Defendants most often file motions seeking access to victim mental health records in sexual assault and domestic violence cases, however, these are the exact types of crimes that often cause victims to seek mental health treatment in the first place. Additionally, the potential that these records may be revealed to the offender adversely impacts a therapist’s ability to provide effective counseling in what should be a confidential setting.


I sincerely applaud the work done for the past three years by Senator Petrowski, Representative Spiros, and my team at the Department of Justice to address this injustice. This bill before the committee represents the voice of judges, defense attorneys, prosecutors, therapists, and victim advocacy groups. While the bill may not have full-throated support of all who came to the table, it is intended to strike the proper balance between a victim’s privacy interests and a defendant’s right to present a defense.


It is important to note that other states and the federal system provide an absolute privilege against release of private mental health records, and those laws have been upheld as constitutional. I cannot emphasize enough that this bill does not go that far, but, again, simply attempts to strike a balance and create a clear standard.


Unfortunately, as it stands now, the circumstances under which these motions are granted vary widely, and frequently exceed prior Supreme Court precedent. Presently, there is no clear and consistent test for determining whether a defendant has made a sufficient preliminary showing for courts to order in camera inspections. The last two cases to reach the Wisconsin Supreme Court seeking clarification of just what is required to justify an examination of a victims healthcare records have resulted in a failure to provide clear guidance to trial judges and litigants. That’s why this legislation is needed. In the absence of any clear test or procedure, courts will often err on the side of granting the motion, which then requires the victim to consent to release, or be barred from testifying.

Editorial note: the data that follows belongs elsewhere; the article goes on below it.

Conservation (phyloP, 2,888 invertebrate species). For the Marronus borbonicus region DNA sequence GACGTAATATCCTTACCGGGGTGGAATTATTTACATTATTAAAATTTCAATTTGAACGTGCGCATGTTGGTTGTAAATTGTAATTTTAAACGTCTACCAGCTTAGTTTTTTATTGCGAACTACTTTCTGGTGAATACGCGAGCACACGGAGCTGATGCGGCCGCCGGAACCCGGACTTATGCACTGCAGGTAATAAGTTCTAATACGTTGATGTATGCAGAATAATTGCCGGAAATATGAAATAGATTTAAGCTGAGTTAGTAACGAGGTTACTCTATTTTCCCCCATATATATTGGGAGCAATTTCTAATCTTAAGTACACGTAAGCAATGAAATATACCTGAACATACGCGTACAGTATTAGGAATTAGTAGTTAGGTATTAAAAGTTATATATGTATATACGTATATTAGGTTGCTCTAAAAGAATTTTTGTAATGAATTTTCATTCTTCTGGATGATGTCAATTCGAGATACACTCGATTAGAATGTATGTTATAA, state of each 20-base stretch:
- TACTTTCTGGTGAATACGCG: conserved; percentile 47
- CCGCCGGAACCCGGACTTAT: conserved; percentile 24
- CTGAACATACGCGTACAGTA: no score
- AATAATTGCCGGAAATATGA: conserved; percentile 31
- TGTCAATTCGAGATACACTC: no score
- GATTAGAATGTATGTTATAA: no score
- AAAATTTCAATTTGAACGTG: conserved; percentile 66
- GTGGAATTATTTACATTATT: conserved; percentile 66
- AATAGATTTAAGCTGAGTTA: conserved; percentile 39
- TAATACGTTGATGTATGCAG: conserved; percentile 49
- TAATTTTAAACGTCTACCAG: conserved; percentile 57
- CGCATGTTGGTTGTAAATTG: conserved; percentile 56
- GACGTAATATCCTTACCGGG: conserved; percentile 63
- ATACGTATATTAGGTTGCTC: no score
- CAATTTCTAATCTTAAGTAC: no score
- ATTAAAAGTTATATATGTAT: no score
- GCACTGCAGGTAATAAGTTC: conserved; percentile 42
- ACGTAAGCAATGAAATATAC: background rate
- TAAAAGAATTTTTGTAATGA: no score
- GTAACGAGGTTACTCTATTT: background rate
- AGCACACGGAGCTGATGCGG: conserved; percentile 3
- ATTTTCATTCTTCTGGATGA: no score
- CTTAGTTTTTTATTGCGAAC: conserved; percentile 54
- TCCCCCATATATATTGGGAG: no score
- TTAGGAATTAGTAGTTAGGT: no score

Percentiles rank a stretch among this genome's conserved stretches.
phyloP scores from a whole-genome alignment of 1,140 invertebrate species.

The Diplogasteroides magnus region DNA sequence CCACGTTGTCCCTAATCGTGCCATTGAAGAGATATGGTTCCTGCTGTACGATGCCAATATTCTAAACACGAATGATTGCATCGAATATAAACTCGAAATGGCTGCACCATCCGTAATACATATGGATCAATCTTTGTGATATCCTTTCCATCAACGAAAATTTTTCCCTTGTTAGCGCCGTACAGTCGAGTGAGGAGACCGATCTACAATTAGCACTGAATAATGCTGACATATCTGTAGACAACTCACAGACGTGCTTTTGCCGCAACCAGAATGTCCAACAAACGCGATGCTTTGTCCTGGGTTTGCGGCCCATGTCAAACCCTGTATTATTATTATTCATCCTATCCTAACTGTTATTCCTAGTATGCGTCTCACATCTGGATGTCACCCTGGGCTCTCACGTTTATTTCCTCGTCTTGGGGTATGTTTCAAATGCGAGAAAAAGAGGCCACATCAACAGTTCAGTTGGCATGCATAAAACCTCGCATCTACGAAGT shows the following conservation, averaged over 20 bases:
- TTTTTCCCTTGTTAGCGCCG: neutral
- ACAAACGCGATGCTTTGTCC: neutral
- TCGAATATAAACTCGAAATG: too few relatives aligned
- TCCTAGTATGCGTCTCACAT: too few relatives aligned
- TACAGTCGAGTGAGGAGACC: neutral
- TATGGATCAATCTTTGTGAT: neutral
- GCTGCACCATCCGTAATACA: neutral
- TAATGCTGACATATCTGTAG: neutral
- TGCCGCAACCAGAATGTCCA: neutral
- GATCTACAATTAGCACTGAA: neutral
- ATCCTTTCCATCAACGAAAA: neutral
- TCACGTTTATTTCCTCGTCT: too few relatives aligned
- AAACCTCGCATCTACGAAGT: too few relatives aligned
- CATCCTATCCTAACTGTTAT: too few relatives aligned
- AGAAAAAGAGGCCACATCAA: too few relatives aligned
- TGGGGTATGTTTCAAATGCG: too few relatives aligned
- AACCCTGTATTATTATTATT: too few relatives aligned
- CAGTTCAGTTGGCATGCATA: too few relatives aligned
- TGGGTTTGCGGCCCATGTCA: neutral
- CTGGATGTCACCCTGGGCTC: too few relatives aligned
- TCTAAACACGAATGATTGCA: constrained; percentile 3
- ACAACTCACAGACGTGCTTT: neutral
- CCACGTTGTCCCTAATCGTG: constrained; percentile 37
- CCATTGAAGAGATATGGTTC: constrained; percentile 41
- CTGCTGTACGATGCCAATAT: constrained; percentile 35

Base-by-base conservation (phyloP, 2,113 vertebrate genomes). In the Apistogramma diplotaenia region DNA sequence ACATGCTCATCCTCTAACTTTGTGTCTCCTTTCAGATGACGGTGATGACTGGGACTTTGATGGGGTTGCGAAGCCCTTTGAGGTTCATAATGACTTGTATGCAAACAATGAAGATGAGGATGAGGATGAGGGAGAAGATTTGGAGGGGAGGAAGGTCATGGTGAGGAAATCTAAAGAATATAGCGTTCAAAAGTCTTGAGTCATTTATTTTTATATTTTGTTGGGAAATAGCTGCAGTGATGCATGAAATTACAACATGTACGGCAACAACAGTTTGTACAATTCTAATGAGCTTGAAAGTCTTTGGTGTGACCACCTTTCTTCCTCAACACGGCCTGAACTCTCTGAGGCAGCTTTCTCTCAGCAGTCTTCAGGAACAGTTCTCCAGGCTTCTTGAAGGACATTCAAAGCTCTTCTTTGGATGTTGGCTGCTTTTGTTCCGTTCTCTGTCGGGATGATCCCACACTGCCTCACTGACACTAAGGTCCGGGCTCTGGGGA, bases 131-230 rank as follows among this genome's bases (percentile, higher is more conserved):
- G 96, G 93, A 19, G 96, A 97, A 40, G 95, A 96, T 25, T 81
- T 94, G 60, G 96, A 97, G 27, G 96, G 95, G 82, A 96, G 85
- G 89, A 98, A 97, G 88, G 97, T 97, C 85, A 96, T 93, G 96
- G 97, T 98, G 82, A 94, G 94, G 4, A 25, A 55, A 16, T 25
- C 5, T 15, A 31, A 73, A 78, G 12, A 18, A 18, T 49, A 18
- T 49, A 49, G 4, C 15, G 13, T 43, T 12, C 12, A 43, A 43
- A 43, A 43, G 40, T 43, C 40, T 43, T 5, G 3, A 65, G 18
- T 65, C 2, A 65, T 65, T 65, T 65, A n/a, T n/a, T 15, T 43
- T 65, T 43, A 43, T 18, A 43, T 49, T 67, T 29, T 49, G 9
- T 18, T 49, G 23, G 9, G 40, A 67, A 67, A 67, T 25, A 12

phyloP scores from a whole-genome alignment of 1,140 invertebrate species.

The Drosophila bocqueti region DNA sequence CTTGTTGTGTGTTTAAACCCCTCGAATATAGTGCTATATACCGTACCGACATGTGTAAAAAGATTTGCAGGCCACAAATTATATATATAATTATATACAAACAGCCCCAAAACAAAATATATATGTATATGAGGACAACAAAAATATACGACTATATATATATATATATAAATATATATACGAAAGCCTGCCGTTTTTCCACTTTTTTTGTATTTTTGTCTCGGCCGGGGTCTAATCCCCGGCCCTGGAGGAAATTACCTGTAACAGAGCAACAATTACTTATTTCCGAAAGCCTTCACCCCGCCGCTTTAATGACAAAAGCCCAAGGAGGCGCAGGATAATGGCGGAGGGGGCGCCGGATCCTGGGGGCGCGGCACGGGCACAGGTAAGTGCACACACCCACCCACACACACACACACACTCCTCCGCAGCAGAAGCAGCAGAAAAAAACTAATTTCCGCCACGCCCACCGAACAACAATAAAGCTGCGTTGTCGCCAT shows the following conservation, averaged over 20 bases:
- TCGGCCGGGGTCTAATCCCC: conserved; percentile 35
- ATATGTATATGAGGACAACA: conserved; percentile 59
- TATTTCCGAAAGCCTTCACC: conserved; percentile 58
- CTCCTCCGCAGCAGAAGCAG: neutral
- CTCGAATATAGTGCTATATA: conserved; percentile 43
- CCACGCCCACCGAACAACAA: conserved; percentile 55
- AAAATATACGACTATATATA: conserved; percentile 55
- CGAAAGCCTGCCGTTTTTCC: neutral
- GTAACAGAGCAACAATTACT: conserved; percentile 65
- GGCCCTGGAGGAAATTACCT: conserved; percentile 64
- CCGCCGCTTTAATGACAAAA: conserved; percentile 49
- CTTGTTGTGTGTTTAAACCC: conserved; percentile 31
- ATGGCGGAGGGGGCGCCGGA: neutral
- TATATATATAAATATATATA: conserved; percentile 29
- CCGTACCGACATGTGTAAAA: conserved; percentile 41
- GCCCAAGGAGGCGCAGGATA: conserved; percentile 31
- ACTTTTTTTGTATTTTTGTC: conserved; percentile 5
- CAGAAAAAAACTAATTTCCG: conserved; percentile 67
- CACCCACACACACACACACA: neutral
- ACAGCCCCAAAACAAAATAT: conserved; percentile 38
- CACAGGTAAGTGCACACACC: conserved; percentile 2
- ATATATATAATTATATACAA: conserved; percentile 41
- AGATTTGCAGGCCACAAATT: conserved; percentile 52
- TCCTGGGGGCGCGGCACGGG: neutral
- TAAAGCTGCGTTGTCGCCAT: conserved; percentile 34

AB 570, while rooted in the strongest aspects of controlling case law, necessarily goes much further to protect the privacy rights of victims. AB570:

  • Prevents “fishing expeditions” into a victim’s most intimate and privileged mental health records;
  • Provides a clear procedure for all parties to follow when seeking access to a crime victim’s private mental health care records;
  • Clarifies the required burden defendants must meet in order to obtain an in camera review of the records;
  • Provides for specific victim notification;
  • Gives guidance to all parties during these proceedings;
  • Gives the victim the right to actually see what the court is planning to turn over before deciding whether to consent; and
  • Perhaps most importantly, provides victims ultimate control in the review and disclosure of their records.

Although these things might seem to be the least we can do to treat victims fairly, the current confusing state of the case law does not give them these rights. AB 570 does.